What is the OCR?

(File)
(File)

The official cash rate (OCR) is always big news, but why should you care?

The OCR is the Reserve Bank's interest rate, which determines how much it costs your bank to borrow money. That in turn affects how much the banks charge you.

So why does the Reserve Bank keep changing it?

Think of the economy as a car chugging along smoothly. The Reserve Bank can increase the OCR to put the brakes on if it's going too fast, or cut it to speed it up.

If the OCR is cut, it means more bang for your borrowed buck because you are paying less interest.

Cheap money also means cheaper mortgages, which means you can afford to borrow more and pay more for your house.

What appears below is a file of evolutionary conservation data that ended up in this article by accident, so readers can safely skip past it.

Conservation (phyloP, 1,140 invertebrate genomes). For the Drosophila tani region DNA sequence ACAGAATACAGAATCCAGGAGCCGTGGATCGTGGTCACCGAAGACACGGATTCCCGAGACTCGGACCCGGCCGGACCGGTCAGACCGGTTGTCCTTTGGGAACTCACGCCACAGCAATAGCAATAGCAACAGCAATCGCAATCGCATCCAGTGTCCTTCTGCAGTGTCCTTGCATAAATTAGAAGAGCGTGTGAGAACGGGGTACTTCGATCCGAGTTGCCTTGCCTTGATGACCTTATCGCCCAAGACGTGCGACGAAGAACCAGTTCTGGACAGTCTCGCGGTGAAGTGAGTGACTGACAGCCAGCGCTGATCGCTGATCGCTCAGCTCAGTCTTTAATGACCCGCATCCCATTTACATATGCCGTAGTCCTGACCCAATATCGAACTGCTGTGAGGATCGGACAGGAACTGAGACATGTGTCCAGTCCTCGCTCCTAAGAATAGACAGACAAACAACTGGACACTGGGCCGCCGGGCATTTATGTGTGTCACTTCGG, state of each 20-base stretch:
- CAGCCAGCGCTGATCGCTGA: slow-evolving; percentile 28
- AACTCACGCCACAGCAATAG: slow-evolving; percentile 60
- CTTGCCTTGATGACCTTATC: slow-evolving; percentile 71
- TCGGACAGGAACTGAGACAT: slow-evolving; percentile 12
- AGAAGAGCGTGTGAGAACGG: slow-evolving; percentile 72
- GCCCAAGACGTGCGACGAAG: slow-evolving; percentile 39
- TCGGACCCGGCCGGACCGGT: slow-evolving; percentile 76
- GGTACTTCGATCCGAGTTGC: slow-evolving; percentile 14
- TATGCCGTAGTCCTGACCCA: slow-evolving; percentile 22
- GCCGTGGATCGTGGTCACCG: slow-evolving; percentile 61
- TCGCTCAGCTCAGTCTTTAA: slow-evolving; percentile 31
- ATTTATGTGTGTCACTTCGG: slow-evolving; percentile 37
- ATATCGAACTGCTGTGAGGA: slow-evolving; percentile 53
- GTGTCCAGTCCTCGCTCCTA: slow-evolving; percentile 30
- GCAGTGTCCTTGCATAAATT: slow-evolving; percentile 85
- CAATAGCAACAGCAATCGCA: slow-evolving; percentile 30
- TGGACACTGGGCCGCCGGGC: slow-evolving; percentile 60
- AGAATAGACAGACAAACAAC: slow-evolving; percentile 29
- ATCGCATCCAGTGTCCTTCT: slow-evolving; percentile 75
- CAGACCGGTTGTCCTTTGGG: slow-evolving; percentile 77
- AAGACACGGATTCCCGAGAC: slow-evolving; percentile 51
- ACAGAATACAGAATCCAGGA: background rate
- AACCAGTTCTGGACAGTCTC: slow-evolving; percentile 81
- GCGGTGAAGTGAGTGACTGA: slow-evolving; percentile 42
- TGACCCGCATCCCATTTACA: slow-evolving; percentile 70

But it means less bang for your savings buck because you get less interest.

The higher the OCR, the more money foreign investors will put into NZ dollars.

That makes our dollar worth more against other currencies, which is bad for exporters because it pushes up their prices and they sell less.

But it's good for travellers because a strong dollar buys more duty-free.

It's all a balancing act which happens seven times a year.

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